- William J. HowellSpeaker of the House - Virginia House of Delegates
- Ralph NorthamLieutenant Governor of Virginia
- Charles CarricoState Senator
Stop Convicting Soccer Moms: Change Virginia Reckless Driving Laws
In Virginia, the top highway speed limit is 70 mph and driving on an open freeway faster than 80 mph can get you a criminal reckless driving conviction — facing up to one year in jail and fines up to $2,500, plus, thousands of dollars in legal fees. Since the flow of traffic is often 10 or more miles per hour over the speed limit on a freeway, driving with the flow of traffic on a freeway can make you a criminal and get you a year in jail.
It doesn’t make any sense to make criminals out of soccer moms driving with the flow of traffic on the freeway. But too often governments are criminalizing ordinary behavior that used to draw a simple fine. This is a growing problem. As government becomes less responsive and more intrusive, it begins to treat law-abiding citizens, like soccer moms and dads, as subjects over whom it rules — rather than as citizens to be governed with respect and fairness.
Government needs to respect its citizens. When it does, it won’t criminalize insanely idiotic things like driving with the flow of traffic on an open freeway. Reasonable traffic fines are one thing, but criminal convictions and jail time and criminal fines are simply over-the-top, and evidence that the government is unresponsive, unfair and out-of-control.
The Commonwealth of Virginia should be ashamed and embarrassed for criminalizing simply driving with the flow of traffic on Virginia’s open freeways. The government should be serving and protecting law-abiding citizens — not finding new senseless ways to make soccer moms criminals.
The Governor, the House of Delates and the State Senate all must bear the blame for this unjust and abusive exercise of raw governmental power. For years, Virginia has had the chance to fix this bad law, but instead they have protected special interests and left soccer moms to be unjustly labeled criminals. This is a disgrace.
I join thousands of other Virginians in calling upon the Governor and the Virginia’s Delegates and Senators to change the law and making garden-variety speeding a traffic violation, not a crime. Reckless driving should be determined by the facts and circumstances of the event, not by simply driving a little too fast.
- Speaker of the House - Virginia House of Delegates
William J. Howell
- Lieutenant Governor of Virginia
- State Senator
Over criminalization is a growing problem. Government at every level continues to grow larger and larger and continues to look for new things to regulate, mandate and punish. One example is in Virginia, where the top speed limit on open freeways is clearly posted at 70 MPH. However, what few drivers realize is that driving at a speed greater than 80 miles per hour — a mere 11 miles per hour over the top speed limit — is criminal reckless driving under Virginia law and carries up to one year of jail time and $2,500 in criminal fines.
Driving on an open freeway, the flow of traffic is typically somewhere between 78 and 85 miles per hour. Let that sink in — driving with the flow of traffic on a freeway can make you a criminal and you can spend up to a year in jail and receive heavy criminal fines of up to $2,500, plus thousands in legal fees. Making criminals of soccer moms for driving a little too fast is an abuse of power. Traffic fines are to be expected, but jail time and criminal fines should be out of bounds for something that virtually everyone does.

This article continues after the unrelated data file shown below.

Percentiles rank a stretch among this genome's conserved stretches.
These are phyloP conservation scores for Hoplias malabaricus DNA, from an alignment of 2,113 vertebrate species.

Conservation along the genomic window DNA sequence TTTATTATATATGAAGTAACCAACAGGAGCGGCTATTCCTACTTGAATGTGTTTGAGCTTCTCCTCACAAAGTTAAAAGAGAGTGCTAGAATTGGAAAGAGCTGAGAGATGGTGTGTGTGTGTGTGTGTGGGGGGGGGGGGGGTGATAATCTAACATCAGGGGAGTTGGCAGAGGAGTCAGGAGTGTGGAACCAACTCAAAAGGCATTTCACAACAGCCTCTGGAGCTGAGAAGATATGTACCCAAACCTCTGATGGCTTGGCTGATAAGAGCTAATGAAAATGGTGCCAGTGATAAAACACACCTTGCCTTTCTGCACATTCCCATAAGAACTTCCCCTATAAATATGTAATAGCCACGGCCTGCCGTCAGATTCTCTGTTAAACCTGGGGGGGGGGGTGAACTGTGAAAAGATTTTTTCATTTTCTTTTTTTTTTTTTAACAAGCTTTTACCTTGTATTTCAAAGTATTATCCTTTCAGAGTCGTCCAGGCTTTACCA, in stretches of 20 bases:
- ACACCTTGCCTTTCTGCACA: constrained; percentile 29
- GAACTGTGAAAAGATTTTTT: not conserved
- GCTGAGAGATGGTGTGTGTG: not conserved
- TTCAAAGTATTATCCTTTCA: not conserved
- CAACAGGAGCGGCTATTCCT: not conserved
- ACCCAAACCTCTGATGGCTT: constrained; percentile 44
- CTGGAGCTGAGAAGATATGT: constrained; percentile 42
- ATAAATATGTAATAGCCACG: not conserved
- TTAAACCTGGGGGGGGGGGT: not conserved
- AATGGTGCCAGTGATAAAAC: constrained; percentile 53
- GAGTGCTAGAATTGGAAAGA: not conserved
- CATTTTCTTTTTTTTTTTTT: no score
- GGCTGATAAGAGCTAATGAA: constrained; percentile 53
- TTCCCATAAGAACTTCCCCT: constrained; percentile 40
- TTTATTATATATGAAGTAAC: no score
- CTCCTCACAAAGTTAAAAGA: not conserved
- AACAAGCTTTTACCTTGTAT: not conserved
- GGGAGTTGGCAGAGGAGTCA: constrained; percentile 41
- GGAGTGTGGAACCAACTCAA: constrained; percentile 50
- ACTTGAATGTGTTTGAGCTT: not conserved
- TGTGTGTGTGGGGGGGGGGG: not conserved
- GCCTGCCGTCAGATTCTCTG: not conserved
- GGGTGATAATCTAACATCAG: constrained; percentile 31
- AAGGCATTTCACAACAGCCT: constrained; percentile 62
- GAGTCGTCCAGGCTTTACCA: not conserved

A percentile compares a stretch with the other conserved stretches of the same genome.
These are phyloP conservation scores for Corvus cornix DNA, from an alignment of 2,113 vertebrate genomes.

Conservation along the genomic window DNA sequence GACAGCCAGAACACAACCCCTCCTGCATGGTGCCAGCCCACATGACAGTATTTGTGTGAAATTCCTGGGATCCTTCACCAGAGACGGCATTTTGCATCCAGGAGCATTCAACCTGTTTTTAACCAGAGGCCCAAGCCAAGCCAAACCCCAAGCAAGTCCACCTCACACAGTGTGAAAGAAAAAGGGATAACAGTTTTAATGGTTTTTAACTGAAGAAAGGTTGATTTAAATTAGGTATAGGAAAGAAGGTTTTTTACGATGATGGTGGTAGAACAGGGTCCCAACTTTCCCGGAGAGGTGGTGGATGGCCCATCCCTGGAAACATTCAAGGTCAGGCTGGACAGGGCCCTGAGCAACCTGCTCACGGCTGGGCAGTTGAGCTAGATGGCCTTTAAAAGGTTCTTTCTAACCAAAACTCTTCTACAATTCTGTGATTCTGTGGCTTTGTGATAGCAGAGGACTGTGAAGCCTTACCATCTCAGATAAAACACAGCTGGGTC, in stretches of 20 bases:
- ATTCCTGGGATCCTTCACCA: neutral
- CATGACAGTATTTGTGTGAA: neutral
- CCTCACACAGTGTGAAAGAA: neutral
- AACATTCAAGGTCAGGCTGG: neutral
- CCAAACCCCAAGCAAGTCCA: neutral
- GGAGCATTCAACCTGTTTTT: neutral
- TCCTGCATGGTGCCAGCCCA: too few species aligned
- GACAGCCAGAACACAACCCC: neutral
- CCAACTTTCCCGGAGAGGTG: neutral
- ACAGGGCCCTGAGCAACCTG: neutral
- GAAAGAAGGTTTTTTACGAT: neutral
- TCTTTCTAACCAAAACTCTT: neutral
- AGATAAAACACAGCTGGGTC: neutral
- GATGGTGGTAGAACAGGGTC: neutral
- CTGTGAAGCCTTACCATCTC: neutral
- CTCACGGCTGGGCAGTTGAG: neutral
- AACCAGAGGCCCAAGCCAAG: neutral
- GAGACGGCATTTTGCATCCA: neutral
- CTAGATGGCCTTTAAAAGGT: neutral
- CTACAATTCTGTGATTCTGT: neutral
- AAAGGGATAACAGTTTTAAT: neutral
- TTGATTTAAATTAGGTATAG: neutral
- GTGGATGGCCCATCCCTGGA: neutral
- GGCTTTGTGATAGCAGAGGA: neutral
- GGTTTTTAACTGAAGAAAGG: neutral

Such a law is compelling evidence of a government that no longer serves the public interest, but is instead looking to pad government coffers and advantage trial lawyers. The government should be serving and protecting law-abiding citizens — not finding new and corrupt ways to convict soccer moms of absurd so-called criminal offenses.
We are writing to express our dismay that Governor McAuliffe has done virtually nothing to reform or fix this abusive law despite it having been raised during legislative sessions for the last several years.
Likewise, we are equally amazed that the Virginia legislature has failed to fix this situation and has consistently voted down even weak attempts to fix this law. There is no excuse for this.
We call upon Governor McAuliffe and each and every Delegate and Senator to make it a top priority in the upcoming legislative session to fix this law and treat speeding as a traffic violation, not a crime.
Criminal reckless driving should not be the way we deal with simple speeding on a wide-open freeway. Reckless driving should involve some willful, wanton and clearly reckless behavior — not merely exceeding the speed limit. Courts have recognized that excessive speed alone is not a sufficient element of reckless driving. (People v. Grogan, 260 NY 138, 144, 183 NE 273, 275) Reckless driving should be determined by the facts and circumstances of the situation. For example, excessive speed in a school zone, or dangerously weaving in and out of traffic on a freeway at an excessive speed, or tailgating at an excessive speed could be reckless driving. But simply driving too fast on a wide-open freeway shouldn’t be treated as a crime. It should be a traffic violation with appropriate non-criminal fines.
We call upon the Governor and legislators to quickly fix this law in accordance with these principles. For years, Virginia has had the chance to fix this bad law, but instead they have left soccer moms to be unjustly labeled criminals. This is a disgrace and must be fixed immediately.
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